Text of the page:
GREENPOINT — The state is investigating local businesses near Newtown Creek after nine reports of oil leaks on the water this year — up from just two last year in the same period, according to state records.
Between April and June, the state Department of Environmental Conservation recorded seven separate incidents of "unknown petroleum" appearing on the water's surface near the Pulaski Bridge, including an incident involving 10 gallons. Two more sheens were spotted in August.
In the same time period last year, the department recorded just two incidents of "unknown petroleum" on the creek.
DEC spokesman Peter Constantakes said an investigation found that more than one facility near the creek potentially violated the laws for storing petroleum in bulk, causing the spills throughout the spring.
Constantakes declined to name the facilities, saying authorities are still investigating. He said the source of the problem was corrected to prevent further leaks. If found responsible, the businesses could face up to $25,000 fines per day of the violation, Constantakes said.
Facilities that store more than 1,100 gallons of petroleum in storage tanks above ground or underground and facilities with 110 gallons in individual underground storage tanks are subject to storage regulations, under the law.
Take a look at where the 2014 spills were located on this map.
Newtown Creek has been designated a Superfund site by the Environmental Protection Agency, due to its long history of contamination and pollution. The waterway is still recovering from the effects of a decades-long oil spill from neighboring petroleum refineries including the Exxon/Mobil site, which the government estimates released between 17 and 30 million gallons of petroleum into the creek before being discovered in 1978.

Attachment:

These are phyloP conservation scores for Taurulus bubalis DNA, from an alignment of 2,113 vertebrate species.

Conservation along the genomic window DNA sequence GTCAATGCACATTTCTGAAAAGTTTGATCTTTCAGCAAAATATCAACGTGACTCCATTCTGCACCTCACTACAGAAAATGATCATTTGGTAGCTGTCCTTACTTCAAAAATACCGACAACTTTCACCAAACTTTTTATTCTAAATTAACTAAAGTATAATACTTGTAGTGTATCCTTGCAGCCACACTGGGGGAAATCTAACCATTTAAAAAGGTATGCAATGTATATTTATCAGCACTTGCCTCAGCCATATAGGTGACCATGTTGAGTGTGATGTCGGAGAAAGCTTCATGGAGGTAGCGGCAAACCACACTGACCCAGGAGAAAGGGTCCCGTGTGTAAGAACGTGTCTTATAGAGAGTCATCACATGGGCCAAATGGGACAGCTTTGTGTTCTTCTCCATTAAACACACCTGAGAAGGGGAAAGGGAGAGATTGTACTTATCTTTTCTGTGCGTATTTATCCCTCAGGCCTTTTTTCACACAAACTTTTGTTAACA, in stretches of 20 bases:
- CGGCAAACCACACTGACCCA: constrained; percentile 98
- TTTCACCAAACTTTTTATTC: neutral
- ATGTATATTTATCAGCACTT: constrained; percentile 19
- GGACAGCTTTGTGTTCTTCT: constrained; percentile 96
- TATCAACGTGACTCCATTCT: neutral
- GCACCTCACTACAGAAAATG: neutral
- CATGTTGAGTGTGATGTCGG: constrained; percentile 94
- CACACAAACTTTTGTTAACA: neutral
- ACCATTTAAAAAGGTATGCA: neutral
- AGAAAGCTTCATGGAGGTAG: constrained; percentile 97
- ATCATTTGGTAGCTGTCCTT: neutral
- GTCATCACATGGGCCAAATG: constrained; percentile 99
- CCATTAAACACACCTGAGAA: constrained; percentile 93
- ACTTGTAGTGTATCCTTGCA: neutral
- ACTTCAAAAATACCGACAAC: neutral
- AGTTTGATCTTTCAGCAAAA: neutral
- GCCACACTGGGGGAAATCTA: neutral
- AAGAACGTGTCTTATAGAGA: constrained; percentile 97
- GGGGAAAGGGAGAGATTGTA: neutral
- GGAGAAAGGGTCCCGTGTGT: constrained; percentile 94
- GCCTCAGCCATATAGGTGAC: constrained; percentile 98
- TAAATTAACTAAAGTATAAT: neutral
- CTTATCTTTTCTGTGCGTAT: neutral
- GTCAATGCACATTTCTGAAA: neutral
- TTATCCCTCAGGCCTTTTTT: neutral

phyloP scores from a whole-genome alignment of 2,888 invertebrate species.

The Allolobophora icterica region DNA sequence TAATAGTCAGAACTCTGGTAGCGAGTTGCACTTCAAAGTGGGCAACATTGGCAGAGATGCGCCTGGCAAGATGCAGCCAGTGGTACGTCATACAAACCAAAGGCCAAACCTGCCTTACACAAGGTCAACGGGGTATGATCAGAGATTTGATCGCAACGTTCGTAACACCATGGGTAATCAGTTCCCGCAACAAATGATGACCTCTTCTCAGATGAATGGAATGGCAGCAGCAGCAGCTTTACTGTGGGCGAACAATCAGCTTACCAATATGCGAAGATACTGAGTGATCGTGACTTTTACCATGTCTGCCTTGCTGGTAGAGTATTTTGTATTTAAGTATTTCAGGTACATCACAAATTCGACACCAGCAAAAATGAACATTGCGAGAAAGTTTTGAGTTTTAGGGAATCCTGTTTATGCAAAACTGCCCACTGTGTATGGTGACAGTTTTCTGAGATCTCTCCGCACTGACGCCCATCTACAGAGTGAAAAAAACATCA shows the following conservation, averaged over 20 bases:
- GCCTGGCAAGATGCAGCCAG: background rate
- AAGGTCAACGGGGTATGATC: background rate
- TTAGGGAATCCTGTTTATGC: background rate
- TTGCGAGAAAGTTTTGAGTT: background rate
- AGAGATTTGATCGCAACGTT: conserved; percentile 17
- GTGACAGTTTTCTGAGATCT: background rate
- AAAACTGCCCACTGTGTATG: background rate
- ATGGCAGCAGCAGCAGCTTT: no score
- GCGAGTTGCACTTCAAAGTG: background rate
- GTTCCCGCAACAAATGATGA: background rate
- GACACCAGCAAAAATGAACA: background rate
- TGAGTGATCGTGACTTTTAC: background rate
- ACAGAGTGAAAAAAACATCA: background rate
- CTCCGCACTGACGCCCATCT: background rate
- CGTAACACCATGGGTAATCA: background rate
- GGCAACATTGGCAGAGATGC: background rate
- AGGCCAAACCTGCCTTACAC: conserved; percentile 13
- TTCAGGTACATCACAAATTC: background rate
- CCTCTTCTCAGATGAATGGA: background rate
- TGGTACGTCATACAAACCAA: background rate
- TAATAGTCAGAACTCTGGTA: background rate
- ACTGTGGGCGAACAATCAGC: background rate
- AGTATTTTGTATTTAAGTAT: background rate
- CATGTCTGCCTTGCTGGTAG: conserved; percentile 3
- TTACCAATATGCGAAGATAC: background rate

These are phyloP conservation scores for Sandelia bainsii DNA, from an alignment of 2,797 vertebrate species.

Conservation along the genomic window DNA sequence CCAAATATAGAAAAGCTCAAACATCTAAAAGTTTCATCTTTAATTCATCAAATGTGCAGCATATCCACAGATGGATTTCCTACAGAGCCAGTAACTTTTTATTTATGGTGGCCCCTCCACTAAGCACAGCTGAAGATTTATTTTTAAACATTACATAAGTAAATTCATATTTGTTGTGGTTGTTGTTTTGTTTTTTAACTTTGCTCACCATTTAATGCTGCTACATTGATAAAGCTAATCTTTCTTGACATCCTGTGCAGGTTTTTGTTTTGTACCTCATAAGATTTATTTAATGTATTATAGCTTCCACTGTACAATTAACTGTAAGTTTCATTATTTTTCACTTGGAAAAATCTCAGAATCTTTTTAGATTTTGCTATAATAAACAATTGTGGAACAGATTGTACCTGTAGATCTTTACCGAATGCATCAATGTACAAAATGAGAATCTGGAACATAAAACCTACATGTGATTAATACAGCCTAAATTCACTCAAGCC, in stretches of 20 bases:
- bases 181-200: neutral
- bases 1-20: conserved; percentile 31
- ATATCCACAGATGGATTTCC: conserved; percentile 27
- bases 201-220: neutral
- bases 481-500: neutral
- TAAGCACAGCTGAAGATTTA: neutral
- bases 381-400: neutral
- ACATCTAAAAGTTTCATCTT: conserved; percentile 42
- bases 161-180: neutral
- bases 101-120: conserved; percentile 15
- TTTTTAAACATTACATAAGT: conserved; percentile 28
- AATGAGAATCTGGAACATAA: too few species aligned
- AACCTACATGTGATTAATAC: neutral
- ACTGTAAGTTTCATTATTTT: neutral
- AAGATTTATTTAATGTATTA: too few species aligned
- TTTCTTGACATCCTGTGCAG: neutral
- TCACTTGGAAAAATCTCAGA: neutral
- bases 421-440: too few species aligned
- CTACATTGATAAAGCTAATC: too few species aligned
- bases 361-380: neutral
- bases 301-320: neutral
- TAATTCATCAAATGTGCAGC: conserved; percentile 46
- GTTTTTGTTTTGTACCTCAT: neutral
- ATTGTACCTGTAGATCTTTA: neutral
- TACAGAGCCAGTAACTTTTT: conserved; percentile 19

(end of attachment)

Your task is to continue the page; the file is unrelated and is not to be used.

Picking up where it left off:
While it's not unusual for oil from the creek's long history with spills to rise to the surface, many of this year's sheens looked too fresh to be from residual oil, said Willis Elkins, program director for the nonprofit Newtown Creek Alliance, a group dedicated to restoring the creek.
"If there's a large, bright rainbow of petroleum on the water, something’s a bit off," said Elkins, who has documented the sheens along with partners like Riverkeeper and North Brooklyn Boat Club.
The source of more recent rainbow sheens that have appeared in Dutch Kills in Queens may be from sediments, Constantakes said.
It's common to see chemicals in the water, especially after rainstorms, when oil or antifreeze from cars spills into the water, Elkins said.
But they are usually small and don't have the same bright, rainbow color of fresh spills, he said.
This year's sheens, called in by the alliance and its partners, have been larger and brighter than ones spotted in the past, Elkins said. In one case this May, the DEC recorded that about 10 gallons of petroleum were in the creek.
Newtown Creek Alliance has worked to improve conditions and access to the creek in its 12 years, Elkins said, noting that there are still living things in the water that can be impacted by oil.
The alliance posted to its blog earlier this month encouraging residents to report any additional oil sheens they see on the water.
"Just because it's a polluted body of water doesn't mean that it looking like it's very polluted is a normal thing," Elkins said. "There's ongoing pollution that can be prevented going forward."